He says, “Yeah?” His voice is totally flat.
Dad likes Benny Goodman. He’s liked him since the days of Red Nichols and the Five Pennies. I think Dad’s one of the few guys his age who really appreciates the music.
Mrs. Tisdale immediately says, “Oh, I think Chick Webb is much better.”
And I have an instant memory of my mom saying that Mrs. Tisdale’s husband divorced her because she liked to argue more than do anything else. I can believe it. Mom once hoped something might get started between Mr. Jenks and Mrs. Tisdale, but I’m pretty sure those thoughts are over. That would be two cats in a bag, as they say.
Stacy chips in, “Mr. Ellington has always been more to my taste. I met their singer, Ivie Anderson, once. She was very kind.”
Stacy has a Southern lilt to her voice and speaks in such a soft manner that it’s hard to believe she is disagreeing.
Mrs. Tisdale insists, “But Chick is the best,” just before filling her small mouth with several large pieces of carrot.
I say to Dad, “Doc, over at Morgy’s, says that what you read in the paper about Goodman at the Paramount is true. Doc’s own daughter was there. They were dancing in the aisles.”
Dad says, “Probably were.”
Mrs. Tisdale says, “I danced nearly non-stop at the Savoy the other night. My boyfriend, Jack, just loves to dance. That’s why we went. Chick Webb is just the best.”
Mom rolls her eyes. She is tougher than Dad is, and has less patience. Dad is more the deliberate type. Mom sits next to him at that end and is generally better at conducting the table conversation in friendly channels. But I think she has tired of Mrs. Tisdale over the past year.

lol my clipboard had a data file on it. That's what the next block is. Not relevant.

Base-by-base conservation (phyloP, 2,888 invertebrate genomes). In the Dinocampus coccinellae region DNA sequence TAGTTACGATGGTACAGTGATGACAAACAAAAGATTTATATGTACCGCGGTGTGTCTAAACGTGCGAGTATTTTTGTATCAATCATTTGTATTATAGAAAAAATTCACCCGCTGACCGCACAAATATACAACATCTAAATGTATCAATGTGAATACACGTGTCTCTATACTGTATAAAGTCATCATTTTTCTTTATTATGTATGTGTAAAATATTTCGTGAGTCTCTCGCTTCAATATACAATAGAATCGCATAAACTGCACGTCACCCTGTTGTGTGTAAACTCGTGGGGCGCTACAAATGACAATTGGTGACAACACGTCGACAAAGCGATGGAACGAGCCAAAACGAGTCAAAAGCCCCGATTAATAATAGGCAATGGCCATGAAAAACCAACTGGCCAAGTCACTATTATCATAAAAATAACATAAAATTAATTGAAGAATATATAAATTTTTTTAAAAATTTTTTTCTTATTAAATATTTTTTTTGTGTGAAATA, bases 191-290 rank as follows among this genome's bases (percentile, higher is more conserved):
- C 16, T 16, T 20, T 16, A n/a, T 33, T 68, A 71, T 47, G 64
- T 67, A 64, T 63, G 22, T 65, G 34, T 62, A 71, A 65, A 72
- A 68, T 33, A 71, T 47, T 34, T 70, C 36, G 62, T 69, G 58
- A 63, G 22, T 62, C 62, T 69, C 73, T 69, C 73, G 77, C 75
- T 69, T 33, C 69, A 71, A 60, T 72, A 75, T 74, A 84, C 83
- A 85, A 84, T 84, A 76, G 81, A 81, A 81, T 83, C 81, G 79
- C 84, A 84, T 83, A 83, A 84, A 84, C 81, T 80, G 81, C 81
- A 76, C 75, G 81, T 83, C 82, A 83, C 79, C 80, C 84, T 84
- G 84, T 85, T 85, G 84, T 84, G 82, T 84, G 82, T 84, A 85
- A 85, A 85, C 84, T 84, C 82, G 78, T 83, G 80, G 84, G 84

Mom says, “Mr. Goodman isn’t married, is he?”
Dad says, “No, Dory, I don’t think so.”
She asks, “Who’s the woman that sings with him on the radio?”
He says, “That would be Helen Ward.”
“In the paper, didn’t they say he was going to marry her?”
Dad doesn’t answer. He probably hadn’t heard. To his mind, the papers are good for the sports pages and the comics.
I say, “I guess, he’s a busy guy.”
Dad finally adds, “Why is he going to marry her when he can have his pick on any other day?”
My mom stares at him. This is clearly a set-up. She only raised the subject because she knows he’ll likely have a thought about it. It might get him talking.
I say, “He was with a very good looking young woman this morning when I saw him at the hotel. But it wasn’t Helen Ward.”
Mom clucks her tongue. Mrs. Tisdale smiles.
Dad says, “See. What did I tell you?” But Dad’s no fool, and knows when he’s being manipulated. He always strikes back. He turns to me to say, “See, the problem is, your Mr. Goodman just hasn’t found the right one yet. When he finds her, it’ll be like it was when I first saw your mother. There won’t be any other girl that’ll do after that.”
He gave Mom only the slightest glance over his next bite of lamb.